Interest on Deposits; Deposit Insurance Coverage, 41392-41395 [2011-17686]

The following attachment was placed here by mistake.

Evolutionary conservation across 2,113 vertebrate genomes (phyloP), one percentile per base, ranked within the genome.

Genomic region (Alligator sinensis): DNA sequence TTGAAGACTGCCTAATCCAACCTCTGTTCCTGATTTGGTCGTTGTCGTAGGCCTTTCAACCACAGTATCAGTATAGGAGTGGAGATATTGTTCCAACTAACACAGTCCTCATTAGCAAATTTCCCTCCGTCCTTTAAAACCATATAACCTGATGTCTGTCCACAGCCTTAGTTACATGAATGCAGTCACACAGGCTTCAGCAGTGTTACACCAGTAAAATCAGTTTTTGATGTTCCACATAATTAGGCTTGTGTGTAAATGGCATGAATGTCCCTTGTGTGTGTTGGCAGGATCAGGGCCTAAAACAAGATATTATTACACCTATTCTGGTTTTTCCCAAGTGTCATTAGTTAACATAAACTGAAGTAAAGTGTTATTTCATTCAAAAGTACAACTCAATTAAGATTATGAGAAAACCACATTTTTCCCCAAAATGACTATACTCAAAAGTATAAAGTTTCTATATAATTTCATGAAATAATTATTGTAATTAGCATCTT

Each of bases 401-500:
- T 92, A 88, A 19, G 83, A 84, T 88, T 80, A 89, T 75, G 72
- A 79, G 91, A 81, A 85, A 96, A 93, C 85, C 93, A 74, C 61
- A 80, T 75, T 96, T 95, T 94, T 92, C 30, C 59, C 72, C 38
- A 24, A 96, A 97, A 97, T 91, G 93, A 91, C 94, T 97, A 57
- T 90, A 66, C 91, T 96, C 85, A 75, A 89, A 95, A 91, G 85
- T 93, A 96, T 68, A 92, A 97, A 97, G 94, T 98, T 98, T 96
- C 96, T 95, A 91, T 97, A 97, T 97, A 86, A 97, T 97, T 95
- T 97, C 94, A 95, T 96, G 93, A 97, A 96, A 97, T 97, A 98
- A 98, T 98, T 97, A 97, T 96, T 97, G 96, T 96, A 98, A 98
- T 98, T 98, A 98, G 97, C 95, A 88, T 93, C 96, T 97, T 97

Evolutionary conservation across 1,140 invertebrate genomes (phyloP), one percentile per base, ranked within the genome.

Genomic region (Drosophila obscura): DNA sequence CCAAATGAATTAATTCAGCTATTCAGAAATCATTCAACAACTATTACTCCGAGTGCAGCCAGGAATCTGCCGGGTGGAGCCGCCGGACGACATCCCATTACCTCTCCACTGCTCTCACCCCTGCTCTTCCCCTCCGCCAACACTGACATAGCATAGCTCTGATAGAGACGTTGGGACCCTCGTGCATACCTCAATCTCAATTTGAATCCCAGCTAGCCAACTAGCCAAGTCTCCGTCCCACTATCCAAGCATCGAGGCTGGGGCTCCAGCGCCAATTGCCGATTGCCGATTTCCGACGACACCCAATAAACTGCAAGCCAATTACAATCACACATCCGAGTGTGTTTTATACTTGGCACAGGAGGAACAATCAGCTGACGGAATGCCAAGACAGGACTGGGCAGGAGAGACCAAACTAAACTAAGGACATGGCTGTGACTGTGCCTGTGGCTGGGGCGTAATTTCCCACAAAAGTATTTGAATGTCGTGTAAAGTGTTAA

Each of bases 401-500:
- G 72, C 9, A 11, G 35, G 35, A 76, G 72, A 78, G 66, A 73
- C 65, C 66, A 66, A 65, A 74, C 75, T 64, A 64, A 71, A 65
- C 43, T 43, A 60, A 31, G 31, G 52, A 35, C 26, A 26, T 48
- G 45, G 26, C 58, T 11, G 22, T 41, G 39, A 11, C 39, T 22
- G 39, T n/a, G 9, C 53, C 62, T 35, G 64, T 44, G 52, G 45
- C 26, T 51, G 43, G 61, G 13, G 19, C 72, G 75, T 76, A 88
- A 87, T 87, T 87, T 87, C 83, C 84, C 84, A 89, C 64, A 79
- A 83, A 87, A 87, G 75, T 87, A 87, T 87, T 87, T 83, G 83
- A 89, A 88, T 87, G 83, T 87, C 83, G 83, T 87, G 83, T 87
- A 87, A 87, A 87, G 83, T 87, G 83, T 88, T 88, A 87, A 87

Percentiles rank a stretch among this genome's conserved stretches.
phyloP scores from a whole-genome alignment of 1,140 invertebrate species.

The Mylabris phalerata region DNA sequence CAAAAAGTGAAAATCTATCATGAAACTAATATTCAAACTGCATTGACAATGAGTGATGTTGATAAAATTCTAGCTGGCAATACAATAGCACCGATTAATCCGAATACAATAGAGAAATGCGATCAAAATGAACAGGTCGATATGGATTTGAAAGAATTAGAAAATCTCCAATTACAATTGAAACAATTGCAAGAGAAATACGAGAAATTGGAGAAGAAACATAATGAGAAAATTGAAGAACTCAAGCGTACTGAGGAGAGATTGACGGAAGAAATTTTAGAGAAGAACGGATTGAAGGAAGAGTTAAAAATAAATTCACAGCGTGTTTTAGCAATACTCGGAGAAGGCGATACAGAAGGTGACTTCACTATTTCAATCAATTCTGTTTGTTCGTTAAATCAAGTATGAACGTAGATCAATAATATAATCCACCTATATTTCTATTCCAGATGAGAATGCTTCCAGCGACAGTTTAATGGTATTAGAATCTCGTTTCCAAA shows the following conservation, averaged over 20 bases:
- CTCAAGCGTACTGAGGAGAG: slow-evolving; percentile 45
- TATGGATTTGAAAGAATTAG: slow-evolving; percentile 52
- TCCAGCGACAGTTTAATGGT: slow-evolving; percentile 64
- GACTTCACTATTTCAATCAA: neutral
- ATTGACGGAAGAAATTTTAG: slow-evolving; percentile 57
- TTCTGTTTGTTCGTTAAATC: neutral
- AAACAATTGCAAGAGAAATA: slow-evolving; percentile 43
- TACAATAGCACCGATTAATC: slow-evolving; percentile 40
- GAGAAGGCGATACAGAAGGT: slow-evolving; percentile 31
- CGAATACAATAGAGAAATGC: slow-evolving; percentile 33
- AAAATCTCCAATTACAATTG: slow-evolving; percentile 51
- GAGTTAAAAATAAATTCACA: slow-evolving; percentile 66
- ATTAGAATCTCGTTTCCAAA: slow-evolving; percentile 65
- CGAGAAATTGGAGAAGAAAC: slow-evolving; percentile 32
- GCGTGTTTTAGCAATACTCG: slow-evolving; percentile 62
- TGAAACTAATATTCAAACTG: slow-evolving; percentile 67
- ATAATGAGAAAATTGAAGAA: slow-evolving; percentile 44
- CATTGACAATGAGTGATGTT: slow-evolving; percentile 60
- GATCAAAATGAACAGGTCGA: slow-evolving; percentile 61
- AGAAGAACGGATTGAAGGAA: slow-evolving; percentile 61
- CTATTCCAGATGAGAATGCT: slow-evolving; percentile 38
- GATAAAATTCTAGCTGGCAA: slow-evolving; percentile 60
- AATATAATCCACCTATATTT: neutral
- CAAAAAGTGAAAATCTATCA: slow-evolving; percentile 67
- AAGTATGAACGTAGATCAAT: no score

Download as PDF wreier-aviles on DSKGBLS3C1PROD with RULES 41392 Federal Register / Vol. 76, No. 135 / Thursday, July 14, 2011 / Rules and Regulations organization. The opportunity to settle disputes by arbitration may in some cases provide benefits to customers, including the ability to obtain an expeditious and final resolution of disputes without incurring substantial cost. Each customer must individually examine the relative merits of arbitration and consent to this arbitration agreement must be voluntary. By signing this agreement, you: (1) May be waiving your right to sue in a court of law; and (2) are agreeing to be bound by arbitration of any claims or counterclaims that you or [insert name of national bank] may submit to arbitration under this agreement. In the event a dispute arises, you will be notified if [insert name of national bank] intends to submit the dispute to arbitration. You need not sign this agreement to open or maintain a retail forex account with [insert name of national bank]. (b) Election of forum. (1) Within 10 business days after receipt of notice from the retail forex customer that the customer intends to submit a claim to arbitration, the national bank must provide the customer with a list of persons qualified in dispute resolution. (2) The customer must, within 45 days after receipt of such list, notify the national bank of the person selected. The customer’s failure to provide such notice must give the national bank the right to select a person from the list. (c) Enforceability. A dispute settlement procedure may require parties using the procedure to agree, under applicable state law, submission agreement, or otherwise, to be bound by an award rendered in the procedure if the agreement to submit the claim or grievance to the procedure complies with paragraph (a) of this section or the agreement to submit the claim or grievance to the procedure was made after the claim or grievance arose. Any award so rendered by the procedure will be enforceable in accordance with applicable law. (d) Time limits for submission of claims. The dispute settlement procedure used by the parties may not include any unreasonably short limitation period foreclosing submission of a customer’s claims or grievances or counterclaims. (e) Counterclaims. A procedure for the settlement of a retail forex customer’s claims or grievances against a national bank or employee thereof may permit the submission of a counterclaim in the procedure by a person against whom a claim or grievance is brought if the counterclaim: VerDate Mar<15>2010 14:53 Jul 13, 2011 Jkt 223001 (1) Arises out of the transaction or occurrence that is the subject of the retail forex customer’s claim or grievance; and (2) Does not require for adjudication the presence of essential witnesses, parties, or third persons over which the settlement process lacks jurisdiction. § 48.17 Reservation of authority. The OCC may modify the disclosure, recordkeeping, capital and margin, reporting, business conduct, documentation, or other standards or requirements under this part for a specific retail forex transaction or a class of retail forex transactions if the OCC determines that the modification is consistent with safety and soundness and the protection of retail forex customers. Dated: July 7, 2011. John Walsh, Acting Comptroller of the Currency. [FR Doc. 2011–17514 Filed 7–13–11; 8:45 am] BILLING CODE 4810–33–P FEDERAL DEPOSIT INSURANCE CORPORATION 12 CFR Parts 329 and 330 RIN 3064–AD78 Interest on Deposits; Deposit Insurance Coverage Federal Deposit Insurance Corporation (FDIC). ACTION: Final rule. AGENCY: The FDIC is issuing a final rule amending its regulations to reflect section 627 of the Dodd-Frank Wall Street Reform and Consumer Protection Act (the DFA),1 repealing the prohibition against the payment of interest on demand deposit accounts effective July 21, 2011. DATES: The final rule is effective July 21, 2011. FOR FURTHER INFORMATION CONTACT: Martin Becker, Senior Consumer Affairs Specialist, Division of Consumer and Depositor Protection, (703) 254–2233, Mark Mellon, Counsel, Legal Division, (202) 898–3884, Federal Deposit Insurance Corporation, 550 17th Street, NW., Washington, DC 20429. SUPPLEMENTARY INFORMATION: SUMMARY: I. Background Section 627 of the DFA repealed the statutory prohibition against the payment of interest on demand deposits, effective one year from the PO 00000 1 Public Law 111–203, 124 Stat. 1376. Frm 00018 Fmt 4700 Sfmt 4700 date of the DFA’s enactment, July 21, 2011. Section 343 of the DFA amended section 11(a)(1) of the Federal Deposit Insurance Act, 12 U.S.C. 1821(a)(1), to provide full insurance coverage for depository institution noninterestbearing transaction accounts from December 31, 2010, through December 31, 2012. In light of the prospective repeal of the demand deposit interest prohibition, the FDIC proposed to rescind 12 CFR part 329, the regulation which implements that prohibition with respect to state-chartered, nonmember (SNM) banks to be effective on the same date as the statutory repeal, July 21, 2011. 76 FR 21265 (Apr. 15, 2011) (NPR). At the same time, however, a regulatory definition of the term ‘‘interest’’ would still be useful in interpreting the requirements of section 343 of the DFA providing temporary, unlimited deposit insurance coverage for noninterest-bearing transaction accounts. For this reason, in the NPR the FDIC also proposed to transfer the definition of ‘‘interest’’ found at 12 CFR 329.1(c) to Part 330, specifically the definitions section at 12 CFR 330.1. The FDIC also specifically solicited comment on whether other parts of Part 329 could also prove useful and therefore should be moved into Part 330 as well. In addition, the FDIC sought comment on every other aspect of the proposed rule.2 II. Comment Summary and Discussion The FDIC received eight comments on the NPR. Three were from community banks, one was from a large depository institution, two were from depository institution trade groups, one from a financial consulting firm, and one was from a legal representative for a money market fund. The chief points were: 1. The FDIC should stop or delay repeal of the prohibition (four commenters); 2. Community banks will be harmed by repeal of the prohibition (four commenters); 3. The FDIC should add the Part 329 section concerning premiums to Part 330 (three commenters); and 4. The FDIC should adopt or incorporate all Federal Reserve interpretations and advisory opinions 2 In counterpart to this rulemaking, the Board of Governors of the Federal Reserve System (the Federal Reserve) have issued a notice of proposed rulemaking to repeal 12 CFR Part 217, Prohibition Against Payment of Interest on Demand Deposits (Regulation Q). See 76 Federal Register 20892 (Apr. 14, 2011). Regulation Q implements the prohibition against the payment of interest on demand deposits with respect to member banks. E:\FR\FM\14JYR1.SGM 14JYR1 Federal Register / Vol. 76, No. 135 / Thursday, July 14, 2011 / Rules and Regulations pertaining to Regulation Q (two commenters). wreier-aviles on DSKGBLS3C1PROD with RULES Repeal or Delay Prohibition Commenters opposed to immediate implementation of the repeal of the prohibition made several arguments. All four commenters stated that repeal would result in increased deposit volatility as depository institutions competed for an increased share of business deposits by offering continually higher rates of interest. Three of the four contended this would severely affect community banks. One commenter called for delay until the safety and soundness consequences of repeal are understood, arguing that the FDIC and the Federal Reserve have the authority to issue a statement of policy that would prevent interest payments on deposits. Another commenter recommended a phase-in with immediate implementation of the repeal followed by a twelve- to eighteen-month grandfather for Federal Reserve interpretations and advisory opinions concerning Regulation Q. Another commenter stated that efforts to repeal the prohibition should either cease or be delayed until its impact is understood. In response to these comments, the FDIC notes that, as previously observed, pursuant to section 627 of the DFA, as of July 21, 2011, the prohibition against the payment of interest on demand deposits will be repealed by operation of statute, as a matter of law. Harm to Community Banks As noted previously, several commenters contended repeal would result in heightened competition for deposits. They reasoned that large banks will offer high rates of interest and lure away business depositors previously content to do business with community banks based on personal services (relationship deposits). Community banks would then be pressured to offer higher rates of interests in order to stay competitive, further cutting already thin marginal rates of return. Increased deposits might also mean added pressure for depository institutions to loan these new funds out, possibly leading to unsafe and unsound lending and further weakening depository institutions’ fiscal health. As potential responses to these anticipated negative consequences, one commenter recommended that the FDIC take a number of steps: (a) The FDIC should consider issuing a statement of policy to warn depository institutions about the need for interest rate risk management; (b) interest rate risk should be quantified and an increased capital charge should be imposed on VerDate Mar<15>2010 14:53 Jul 13, 2011 Jkt 223001 depository institutions with heightened risk due to repeal of the statutory prohibition; (c) stress tests should be performed on depository institutions before they are allowed to pay interest on business checking accounts; (d) call reports should be modified to provide for the reporting of interest rate risk; and (e) reserve requirements should be increased to reduce competition for deposits. Another commenter recommended that the FDIC hold roundtables prior to the July 21, 2011, repeal date, urged the FDIC and the Federal Reserve to work together to clarify issues in connection with the repeal, and requested that the FDIC provide more time for compliance by depository institutions. This commenter noted that while the FDIC has no authority to delay or to phase in the statutory repeal, efforts still need to be made to provide depository institutions with clarity. The commenter noted the need to revise call reports and thrift financial reports to indicate interest-bearing demand deposit accounts. It also noted the need for clarity with respect to so-called ‘‘hybrid products,’’ deposit accounts that both pay interest and offer earnings credits. A third commenter urged that the Financial Stability Oversight Council (the FSOC) should address the systemic threat which the upcoming repeal poses to the ‘‘U.S. banking and financial system and the economy as a whole.’’ 3 After carefully considering these comments, the FDIC has concluded that the commenters raise valid concerns about potential risks arising from the repeal of the prohibition against paying interest on demand deposits. Based on currently available information, however, there are also potential benefits which may balance out or outweigh those risks. While it is true that depository institutions may incur added expense by offering interest payments to accounts where it was previously unavailable (such as business checking), they may also save funds by no longer having to waive expenses on such accounts (e.g., courier service), as an inducement to retain accountholders. Moreover, many institutions offer products to business customers that serve as a substitute for paying interest on demand deposit accounts. The most notable example is a repo sweep account in which funds are swept overnight from a demand deposit account to a repo account and swept back to the demand deposit 3 Created by section 111 of the DFA, the FSOC is charged with identifying threats to the financial stability of the U.S., promoting market discipline, and responding to emerging risks to the stability of the U.S. financial system. PO 00000 Frm 00019 Fmt 4700 Sfmt 4700 41393 account the next morning. The institution pays interest on the funds while they are in the repo account. Thus, for some institutions the repeal of the prohibition against paying interest on demand deposits will result in the replacement of indirect payments of interest on demand deposits with explicit, direct interest-bearing demand deposit accounts. Repeal of the prohibition might directly benefit community banks by allowing them to attract more potentially stable deposits which could reduce their need for higher-cost, more volatile funding. This could lower community banks’ funding costs and also allow them to plan business growth more dependably and rigorously. Interest rates are currently at a historic low. This should provide depository institutions with an adjustment period. If the cost of funds should increase, depository institutions should have time to make the necessary adjustments to protect profits and manage interest rate risk through measures such as changes to fee structures and rates to balance out increased interest expense. With regard to interest rate risk and potential liquidity issues, the FDIC and the other federal banking agencies have already provided depository institutions with detailed guidance which those institutions are expected to follow. Add Part 329 Section on Premiums to Part 330 Three commenters stated that the Part 329 section pertaining to premiums should be added to Part 330 along with the definition of ‘‘interest.’’ Section 329.103 describes the circumstances under which a depository institution’s provision of a premium to a depositor will not be considered a payment of interest. It is substantially identical to section 217.101 in Regulation Q. Commenters contended that retaining this section along with the definition of interest might prove useful in determining whether an account qualifies for unlimited insurance coverage as a noninterest-bearing transaction account. In response to these comments, the FDIC agrees that there would be utility in importing section 329.103 into Part 330. The FDIC will therefore import section 329.103 into Part 330 as an interpretive rule, to be designated as section 330.101. This step is also consistent with the FDIC’s decision, as explained in more detail below, to look to Regulation Q and Federal Reserve interpretations of that rule when construing section 343. E:\FR\FM\14JYR1.SGM 14JYR1 41394 Federal Register / Vol. 76, No. 135 / Thursday, July 14, 2011 / Rules and Regulations Retention of Federal Reserve Regulation Q Staff Opinions and Interpretive Letters Two commenters called for retention of Federal Reserve staff opinions and interpretive letters concerning Regulation Q. They stated that these materials would continue to be useful in determining whether depository institutions may continue to rely on practices established pursuant to these documents (one example given was third party payment programs). One commenter recommended that, as of July 21, 2011, the materials be retained for a period of eighteen months or more. As noted previously, section 217.101 of Regulation Q is substantially identical to section 329.103. Moreover, the FDIC, along with other federal banking agencies, has regularly interpreted issues arising from the prohibition against the payment of interest on demand deposits in the same manner as the Federal Reserve. In light of this agency consistency and the continued potential instrumental value of agency interpretations regarding this issue, the FDIC will continue to rely upon Regulation Q and Federal Reserve interpretations of that regulation for purposes of implementing temporary, unlimited deposit insurance coverage pursuant to section 343 of the DFA. III. Final Rule For the reasons set forth in the preceding section, the FDIC is issuing the final rule. wreier-aviles on DSKGBLS3C1PROD with RULES IV. Regulatory Analysis and Procedure A. Effective Date Absent a showing of ‘‘good cause,’’ the Administrative Procedure Act (5 U.S.C. 553(d)(3)) requires a 30-day delayed effective date before a final rule may become effective. The FDIC finds good cause for waiving this requirement because the final rule simply conforms the FDIC’s regulations to reflect the statutory repeal of the prohibition against the payment of interest on demand deposit accounts. As discussed, that statutory repeal becomes effective July 21, 2011. Delaying the effective date of the final rule for thirty days would result in a gap between the effective date of the statutory repeal and the effective date of the amendments to the FDIC’s regulations reflecting that statutory repeal. Also, the FDIC deems it unnecessary to provide a delayed effective date for the final rule because there are no actions SNM banks must take to implement the final rule; as noted, the final rule simply conforms the FDIC’s regulations to reflect a statutory change. VerDate Mar<15>2010 14:53 Jul 13, 2011 Jkt 223001 The Riegle Community Development and Regulatory Improvement Act provides that any new regulations or amendments to regulations prescribed by a Federal banking agency that impose additional reporting, disclosures, or other new requirements on insured depository institutions shall take effect on the first day of a calendar quarter which begins on or after the date on which the regulations are published in final form, unless the agency determines, for good cause published with the rule, that the rule should become effective before such time.4 The final rule does not impose any additional reporting, disclosures, or other new requirements on insured depository institutions. The final rule is therefore effective upon July 21, 2011, the date when the statutory prohibition against the payment of interest on demand deposits will be repealed under section 627 of the DFA. B. Paperwork Reduction Act No collections of information pursuant to the Paperwork Reduction Act (44 U.S.C. Ch. 3501 et seq.) are contained in the final rule. C. Regulatory Flexibility Act The Regulatory Flexibility Act (RFA) requires that each federal agency either certify that a proposed rule would not, if adopted in final form, have a significant economic impact on a substantial number of small entities or prepare an initial regulatory flexibility analysis of the rule and publish the analysis for comment. For purposes of the RFA analysis or certification, financial institutions with total assets of $175 million or less are considered to be ‘‘small entities.’’ The FDIC hereby certifies pursuant to 5 U.S.C. 605(b) that the final rule will not have a significant economic impact on a substantial number of small entities. This is because the FDIC already applies the Part 329 definition of ‘‘interest’’ and the interpretive rule on premiums for purposes of determining whether an account qualifies for full deposit insurance coverage as a noninterestbearing transaction account. The FDIC is only transferring the definition from Part 329 to Part 330 because the former regulation will become moot on July 21, 2011, pursuant to section 627 of the DFA and its repeal of the statutory ban on the payment of interest on demand deposits. There will therefore be no significant economic impact on a substantial number of small entities as a result of this change. PO 00000 4 12 U.S.C. 4802. Frm 00020 Fmt 4700 Sfmt 4700 D. Small Business Regulatory Enforcement Fairness Act The Office of Management and Budget (OMB) has determined that the final rule is not a ‘‘major rule’’ within the meaning of the relevant sections of the Small Business Regulatory Enforcement Act of 1996 (SBREFA) (5 U.S.C. 801, et seq.). As required by SBREFA, the FDIC will file the appropriate reports with Congress and the General Accounting Office so that the final rule may be reviewed. E. The Treasury and General Government Appropriations Act, 1999— Assessment of Federal Regulations and Policies on Families The FDIC has determined that the final rule will not affect family wellbeing within the meaning of section 654 of the Treasury and General Government Appropriations Act, enacted as part of the Omnibus Consolidated and Emergency Supplemental Appropriations Act of 1999 (Pub. L. 105–277, 112 Stat. 2681). F. Plain Language Section 722 of the Gramm-LeachBliley Act, Public Law 106–102, 113 Stat. 1338, 1471 (Nov. 12, 1999), requires the federal banking agencies to use plain language in all proposed and final rules published after January 1, 2000. No commenter suggested that the NPR was materially unclear, and the FDIC believes that the final rule is substantively similar to the NPR. List of Subjects 12 CFR Part 329 Banks, Banking, Interest rates. 12 CFR Part 330 Bank deposit insurance, Banks, Banking, Reporting and recordkeeping requirements, Savings and loan associations, Trusts and trustees. For the reasons set forth in the preamble, under the authority of section 627 of the Dodd-Frank Wall Street Reform and Consumer Protection Act, the FDIC amends chapter III of title 12 of the Code of Federal Regulations as follows: PART 329—INTEREST ON DEPOSITS ■ 1. Part 329 is removed and reserved. PART 330—DEPOSIT INSURANCE COVERAGE 2. The authority citation for part 330 continues to read as follows: 12 U.S.C. 1813(l), 1813(m), 1817(i), 1818(q), 1819(Tenth), 1820(f), 1821(a), 1822(c). ■ E:\FR\FM\14JYR1.SGM 14JYR1 Federal Register / Vol. 76, No. 135 / Thursday, July 14, 2011 / Rules and Regulations 3. In § 330.1, paragraphs (k) through (r) of § 330.1 are redesignated as paragraphs (l) through (s) respectively and new paragraph (k) is added to read as follows: ■ § 330.1 Definitions. * * * * * (k) Interest, with respect to a deposit, means any payment to or for the account of any depositor as compensation for the use of funds constituting a deposit. A bank’s absorption of expenses incident to providing a normal banking function or its forbearance from charging a fee in connection with such a service is not considered a payment of interest. * * * * * ■ 4. In § 330.6, in the first sentence of paragraph (b) remove ‘‘§ 330.1(m)’’ and add in its place ‘‘§ 330.1(n)’’. ■ 5. In § 330.9, in the first sentence of paragraph (c)(1) remove ‘‘§ 330.1(k)’’ and add in its place ‘‘§ 330.1(l)’’. ■ 6. In § 330.12: ■ a. In the first sentence of paragraph (a) remove ‘‘§ 330.1(p)’’ and add in its place ‘‘§ 330.1(q)’’. ■ b. In the first sentence of paragraph (b)(1) remove ‘‘§ 330.1(o)’’ and add in its place ‘‘§ 330.1(p)’’. ■ 7. In § 330.13, in the first sentence of paragraph (a) remove ‘‘§ 330.1(l)’’ and add in its place ‘‘§ 330.1(m)’’. In the last sentence of paragraph (a) remove ‘‘§ 330.1(q)’’ and add in its place ‘‘§ 330.1(r)’’. ■ 8. In § 330.16, in the first sentence of paragraph (a) remove ‘‘§ 330.1(r)’’ and add in its place ‘‘§ 330.1(s)’’. ■ 9. New § 330.101 is added to read as follows: wreier-aviles on DSKGBLS3C1PROD with RULES § 330.101 Premiums. This interpretive rule describes certain payments that are not deemed to be ‘‘interest’’ as defined in § 330.1(k). (a) Premiums, whether in the form of merchandise, credit, or cash, given by a bank to the holder of a deposit will not be regarded as ‘‘interest’’ as defined in § 330.1(k) if: (1) The premium is given to the depositor only at the time of the opening of a new account or an addition to an existing account; (2) No more than two premiums per deposit are given in any twelve-month interval; and (3) The value of the premium (in the case of merchandise, the total cost to the bank, including shipping, warehousing, packaging, and handling costs) does not exceed $10 for a deposit of less than $5,000 or $20 for a deposit of $5,000 or more. VerDate Mar<15>2010 14:53 Jul 13, 2011 Jkt 223001 (b) The costs of premiums may not be averaged. (c) A bank may not solicit funds for deposit on the basis that the bank will divide the funds into several accounts for the purpose of enabling the bank to pay the depositor more than two premiums within a twelve-month interval on the solicited funds. (d) The bank must retain sufficient information for examiners to determine that the requirements of this section have been satisfied. (e) Notwithstanding paragraph (a) of this section, any premium that is not, directly or indirectly, related to or dependent on the balance in a demand deposit account and the duration of the account balance shall not be considered the payment of interest on a demand deposit account and shall not be subject to the limitations in paragraph (a) of this section. By order of the Board of Directors. Dated at Washington, DC, this 6th day of July 2011. Federal Deposit Insurance Corporation. Robert E. Feldman, Executive Secretary. [FR Doc. 2011–17686 Filed 7–13–11; 8:45 am] BILLING CODE 6714–01–P DEPARTMENT OF TRANSPORTATION Federal Aviation Administration 14 CFR Part 39 [Docket No. FAA–2010–1024; Directorate Identifier 2010–NE–34–AD; Amendment 39– 16753; AD 2011–15–06] RIN 2120–AA64 Airworthiness Directives; General Electric Company GE90–76B; GE90– 77B; GE90–85B; GE90–90B; and GE90–94B Turbofan Engines Federal Aviation Administration (FAA), DOT. ACTION: Final rule. AGENCY: We are adopting a new airworthiness directive (AD) for the products listed above. This AD requires initial and repetitive fluorescent penetrant inspections (FPIs) and eddy current inspections (ECIs) of the highpressure compressor rotor (HPCR) 8–10 stage spool, part numbers (P/Ns) 1844M90G01 and 1844M90G02, for cracks between the 9–10 stages at each piece-part exposure. This AD was prompted by cracks discovered on one HPCR 8–10 spool between the 9–10 stages in the weld joint. We are issuing this AD to prevent failure of the HPCR SUMMARY: PO 00000 Frm 00021 Fmt 4700 Sfmt 4700 41395 8–10 stage spool, uncontained engine failure, and damage to the airplane. DATES: This AD is effective August 18, 2011. ADDRESSES: For service information identified in this AD, contact GE– Aviation M/D Rm. 285, One Neumann Way, Cincinnati, OH 45215, phone: 513–552–3272; e-mail: geae.aoc@ge.com. You may review copies of the referenced service information at the FAA, Engine & Propeller Directorate, 12 New England Executive Park, Burlington, MA. For information on the availability of this material at the FAA, call 781–238–7125. Examining the AD Docket You may examine the AD docket on the Internet at http:// www.regulations.gov; or in person at the Docket Management Facility between 9 a.m. and 5 p.m., Monday through Friday, except Federal holidays. The AD docket contains this AD, the regulatory evaluation, any comments received, and other information. The address for the Docket Office (phone: 800–647–5527) is Document Management Facility, U.S. Department of Transportation, Docket Operations, M–30, West Building Ground Floor, Room W12–140, 1200 New Jersey Avenue SE., Washington, DC 20590. FOR FURTHER INFORMATION CONTACT: Jason Yang, Aerospace Engineer, Engine Certification Office, FAA, 12 New England Executive Park, Burlington, MA 01803; phone: 781–238–7747; fax: 781– 238–7199; e-mail: jason.yang@faa.gov. SUPPLEMENTARY INFORMATION: Discussion We issued a notice of proposed rulemaking (NPRM) to amend 14 CFR part 39 to include an airworthiness directive (AD) that would apply to the specified products. That NPRM published in the Federal Register on December 22, 2010 (75 FR 80370). That NPRM proposed to require initial and repetitive FPIs and ECIs of the HPCR 8–10 stage spool, P/Ns 1844M90G01 and 1844M90G02, for cracks between the 9–10 stages, at each piece-part exposure. Comments We gave the public the opportunity to participate in developing this AD. The following presents the comments received on the proposal and the FAA’s response to each comment. Request Two commenters, General Electric Company and The Boeing Company, requested that we remove the ‘‘Unsafe E:\FR\FM\14JYR1.SGM 14JYR1